As I cross into Tanzania I notice life at the borders got easier. Apart from having to go back to the Kenyan side for a bit as the guy forgot to stamp my side of the Carnet, life was easy. The first day was spend at at crater lake, right under mt. Kilimanjaro, called lake Chala. It was there that I would encounter my first glimps of the rainy season.
After having had a few cold beers and a nice shower, I rock up for diner. During diner I see some thick clouds come rolling in, thick like the kind you see up in the hills in southern France, just before they erupt into thunder and rain. And erupt, they did. After half an hour of waiting, I decide I have to get back to the tent as it didn't seem like it would stop. Walking through the mud and pools in the dark, I truly hoped that those slippery muddy surfaces would be somewhat dry in the morning. Which, to no surprise, they weren't. So I slip and slide my way out of there, continuing on Hunter's tracks.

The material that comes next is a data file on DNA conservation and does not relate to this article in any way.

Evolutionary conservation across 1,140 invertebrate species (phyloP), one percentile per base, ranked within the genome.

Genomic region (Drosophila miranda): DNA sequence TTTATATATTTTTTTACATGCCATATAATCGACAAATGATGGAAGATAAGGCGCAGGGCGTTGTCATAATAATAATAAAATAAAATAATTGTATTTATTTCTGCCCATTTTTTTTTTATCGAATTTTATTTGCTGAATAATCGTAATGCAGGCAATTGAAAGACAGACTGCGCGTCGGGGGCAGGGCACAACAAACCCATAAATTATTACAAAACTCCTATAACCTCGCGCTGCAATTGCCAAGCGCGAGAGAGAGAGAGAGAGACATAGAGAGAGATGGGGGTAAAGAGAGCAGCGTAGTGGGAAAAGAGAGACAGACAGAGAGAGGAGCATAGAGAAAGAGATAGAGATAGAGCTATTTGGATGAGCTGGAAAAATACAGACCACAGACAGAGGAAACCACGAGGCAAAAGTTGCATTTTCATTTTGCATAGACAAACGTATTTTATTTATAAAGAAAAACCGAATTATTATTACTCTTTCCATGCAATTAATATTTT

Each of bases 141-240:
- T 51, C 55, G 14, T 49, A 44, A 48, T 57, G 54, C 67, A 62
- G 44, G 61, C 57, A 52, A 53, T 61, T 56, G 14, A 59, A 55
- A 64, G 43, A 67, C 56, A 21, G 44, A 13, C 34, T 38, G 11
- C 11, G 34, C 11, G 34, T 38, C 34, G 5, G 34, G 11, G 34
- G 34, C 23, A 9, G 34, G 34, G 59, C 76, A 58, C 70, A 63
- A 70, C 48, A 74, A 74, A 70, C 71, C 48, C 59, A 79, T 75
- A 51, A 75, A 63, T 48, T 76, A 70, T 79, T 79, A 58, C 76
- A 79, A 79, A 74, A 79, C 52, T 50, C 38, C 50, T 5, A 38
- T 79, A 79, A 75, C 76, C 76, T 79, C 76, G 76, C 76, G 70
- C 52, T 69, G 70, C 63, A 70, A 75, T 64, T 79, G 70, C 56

Hunter provided me with a bunch of GPX files, they describe a certain predefined route and you can, just as you would with a GPS device that plots a route for you, follow the line. It started out rather tame, over some good solid dirt rodes but after a while, I find myself plowing through a wet rice paddy. The GPS told me I was right on the money but the going got so rough that the the only thing I could do was go back and ride around. After that, since it was rainy season and most of the roads I encounter had some puddles here and there, I decided to stick to main tracks and that if Hunters tracks diverted from that, I would find a way around it on the main gravel roads. Thankfully, his tracks stuck to the main road mostly and took me all the way up through an epic mountain pass down to the town of Lushoto. I spend the night and set course for 'Fish Eagle Point', a place Lyndon recommended.